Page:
Ugly Angry

Art Life , Exhibitions Jul 20, 2015 1 Comment

From Stella Rosa McDonald

The second part of a three-part series by Rafaela Pandolfini, Ugly Angry considers the legitimacy and usefulness of anger as an emotional state via a type of expanded autobiography. Taking from a variety of influences the suite of works utilize the process of phototherapy, a collaborative form of photography developed by photographers Jo Spence and Rosy Martin that empowers rather than objectifies the subject. By adopting techniques from co-counselling the process sees the artist utilize costume, re-enactment, choreographed performance and—vitally—the camera to reflect on personal issues of class, gender, sexuality and body politics.


The stated influence of author and filmmaker Chris Kraus— whose books the New Yorker describes as being for ‘smart women who like to talk about their feelings’ — invites us to consider Pandolfini’s work in the context of a rare discipline: that of emotion. Like Kathy Acker’s sex-positive feminism, Pandolfini’s works expand the limited vocabulary used for feminine representation to show us that abjection is not a dirty word. Via photography, video and sound Ugly Angry employs stereotypical representations of femininity to toy with the parameters of portraiture. The show’s title is a provocation that plays upon antiquated accounts of “emotional women” and is perhaps an ironic warning for women to not get mad lest they loose their looks. The performative processes and striking costumes used in the works—like Jack Smith in monochrome—create a distance between the artist and herself because, as Pandolfini’s invites us to remember, ‘life is not personal’.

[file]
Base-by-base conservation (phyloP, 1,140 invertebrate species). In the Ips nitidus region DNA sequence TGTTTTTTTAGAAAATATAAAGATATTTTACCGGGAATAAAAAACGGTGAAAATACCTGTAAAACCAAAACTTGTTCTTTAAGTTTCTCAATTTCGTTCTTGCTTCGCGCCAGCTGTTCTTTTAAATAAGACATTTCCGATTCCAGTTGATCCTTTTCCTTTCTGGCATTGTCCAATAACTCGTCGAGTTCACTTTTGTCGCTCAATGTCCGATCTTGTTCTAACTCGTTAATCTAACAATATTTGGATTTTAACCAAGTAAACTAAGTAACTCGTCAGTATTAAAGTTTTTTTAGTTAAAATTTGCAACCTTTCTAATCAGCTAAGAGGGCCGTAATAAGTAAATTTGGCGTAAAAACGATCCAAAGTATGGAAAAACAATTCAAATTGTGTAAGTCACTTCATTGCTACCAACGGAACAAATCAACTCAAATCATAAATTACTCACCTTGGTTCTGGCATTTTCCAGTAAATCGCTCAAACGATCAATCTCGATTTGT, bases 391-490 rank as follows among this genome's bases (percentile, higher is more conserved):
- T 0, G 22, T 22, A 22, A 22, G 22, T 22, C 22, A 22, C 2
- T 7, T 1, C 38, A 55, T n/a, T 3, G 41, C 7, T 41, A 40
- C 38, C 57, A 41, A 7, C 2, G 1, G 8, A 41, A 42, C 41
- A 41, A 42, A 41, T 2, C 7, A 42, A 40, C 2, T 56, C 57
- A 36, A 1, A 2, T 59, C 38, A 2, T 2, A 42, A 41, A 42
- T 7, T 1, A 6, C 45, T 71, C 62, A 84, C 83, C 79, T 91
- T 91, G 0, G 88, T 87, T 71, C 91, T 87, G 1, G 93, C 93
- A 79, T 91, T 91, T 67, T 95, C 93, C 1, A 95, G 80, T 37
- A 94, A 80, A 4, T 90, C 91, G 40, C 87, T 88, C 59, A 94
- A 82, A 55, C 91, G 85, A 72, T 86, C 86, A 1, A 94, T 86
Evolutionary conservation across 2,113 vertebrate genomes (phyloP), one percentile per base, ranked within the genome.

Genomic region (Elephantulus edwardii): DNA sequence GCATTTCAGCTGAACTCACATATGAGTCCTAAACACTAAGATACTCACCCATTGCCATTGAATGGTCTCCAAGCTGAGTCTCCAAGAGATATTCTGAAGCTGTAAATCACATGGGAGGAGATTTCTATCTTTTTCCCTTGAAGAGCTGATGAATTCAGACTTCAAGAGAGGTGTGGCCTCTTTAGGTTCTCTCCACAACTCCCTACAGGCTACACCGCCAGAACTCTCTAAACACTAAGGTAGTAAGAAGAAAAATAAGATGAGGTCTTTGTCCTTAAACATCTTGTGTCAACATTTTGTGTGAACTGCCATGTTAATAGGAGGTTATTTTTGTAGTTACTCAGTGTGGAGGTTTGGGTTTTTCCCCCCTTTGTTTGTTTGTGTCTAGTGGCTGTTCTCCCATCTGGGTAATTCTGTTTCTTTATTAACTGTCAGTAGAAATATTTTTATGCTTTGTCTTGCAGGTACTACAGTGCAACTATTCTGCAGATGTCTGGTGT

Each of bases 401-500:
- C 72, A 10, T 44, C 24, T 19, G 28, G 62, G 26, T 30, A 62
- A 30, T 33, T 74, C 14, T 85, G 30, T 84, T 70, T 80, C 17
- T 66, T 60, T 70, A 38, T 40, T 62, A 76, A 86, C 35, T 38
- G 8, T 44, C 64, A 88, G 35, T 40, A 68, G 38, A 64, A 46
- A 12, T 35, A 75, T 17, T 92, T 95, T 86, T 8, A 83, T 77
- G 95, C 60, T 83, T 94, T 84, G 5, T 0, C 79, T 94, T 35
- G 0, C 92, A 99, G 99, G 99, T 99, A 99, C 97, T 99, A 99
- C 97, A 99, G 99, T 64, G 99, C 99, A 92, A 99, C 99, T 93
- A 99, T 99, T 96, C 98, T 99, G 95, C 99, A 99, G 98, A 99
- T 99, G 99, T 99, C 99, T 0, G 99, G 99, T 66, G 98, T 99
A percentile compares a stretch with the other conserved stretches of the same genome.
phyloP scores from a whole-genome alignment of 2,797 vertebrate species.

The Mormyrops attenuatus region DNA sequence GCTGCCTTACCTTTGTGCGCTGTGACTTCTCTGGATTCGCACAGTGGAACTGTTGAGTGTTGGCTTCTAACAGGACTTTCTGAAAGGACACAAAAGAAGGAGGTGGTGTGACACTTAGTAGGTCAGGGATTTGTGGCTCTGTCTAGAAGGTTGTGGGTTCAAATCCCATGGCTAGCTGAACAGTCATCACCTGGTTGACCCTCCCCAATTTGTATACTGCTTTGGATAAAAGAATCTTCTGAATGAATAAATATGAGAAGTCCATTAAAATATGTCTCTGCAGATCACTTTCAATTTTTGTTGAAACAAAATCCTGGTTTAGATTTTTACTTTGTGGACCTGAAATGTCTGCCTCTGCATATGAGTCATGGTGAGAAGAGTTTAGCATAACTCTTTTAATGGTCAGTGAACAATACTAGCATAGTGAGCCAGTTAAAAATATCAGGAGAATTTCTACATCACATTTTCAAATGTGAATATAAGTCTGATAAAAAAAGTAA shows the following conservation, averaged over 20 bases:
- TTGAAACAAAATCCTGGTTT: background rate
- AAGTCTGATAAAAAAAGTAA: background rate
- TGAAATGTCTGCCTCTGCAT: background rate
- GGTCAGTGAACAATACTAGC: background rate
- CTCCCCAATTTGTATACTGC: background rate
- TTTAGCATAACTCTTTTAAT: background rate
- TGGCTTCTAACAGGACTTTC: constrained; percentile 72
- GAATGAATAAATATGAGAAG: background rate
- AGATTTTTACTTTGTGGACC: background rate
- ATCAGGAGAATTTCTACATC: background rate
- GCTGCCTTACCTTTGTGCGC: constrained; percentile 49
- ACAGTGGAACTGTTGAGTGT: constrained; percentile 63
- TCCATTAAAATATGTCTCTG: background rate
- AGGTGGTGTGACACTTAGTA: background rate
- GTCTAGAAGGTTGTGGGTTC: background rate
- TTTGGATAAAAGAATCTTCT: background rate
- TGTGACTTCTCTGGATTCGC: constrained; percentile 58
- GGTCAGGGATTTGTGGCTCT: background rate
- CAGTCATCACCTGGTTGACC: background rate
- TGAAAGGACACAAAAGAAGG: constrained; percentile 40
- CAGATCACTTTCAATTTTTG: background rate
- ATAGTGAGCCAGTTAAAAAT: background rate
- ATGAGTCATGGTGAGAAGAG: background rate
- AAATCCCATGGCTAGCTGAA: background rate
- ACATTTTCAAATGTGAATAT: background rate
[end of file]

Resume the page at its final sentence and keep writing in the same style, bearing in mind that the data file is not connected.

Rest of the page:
Until August 2
Wellington St Projects, Chippendale
Pic: Rafaela Pandolfini, Ugly Angry 9, 2014. Photograph on semi gloss photo paper, 26 x 40cm. Image Courtesy the artist

Stella Rosa McDonald

One Comments

  1. Jack Done

    I found this beautiful, meditative work transmits a surprisingly calming Affect: the registration of such a latent, muted anger in a carefully crafted form, one registers the sources of anger in oneself, and is left with a surprising feeling of stillness. Not exactly happiness: more a form of content, or a softly focused release from the effects of anger held within.
    Well worth the visit: (enter the little oasis in 19 Wellington St from Regent during the surrounding deconstructions Sat and Sun the quietest )
    A simply worded, catalogue essay holds background worth looking up to explain the extraordinary achievement in this thoughtfully produced work.

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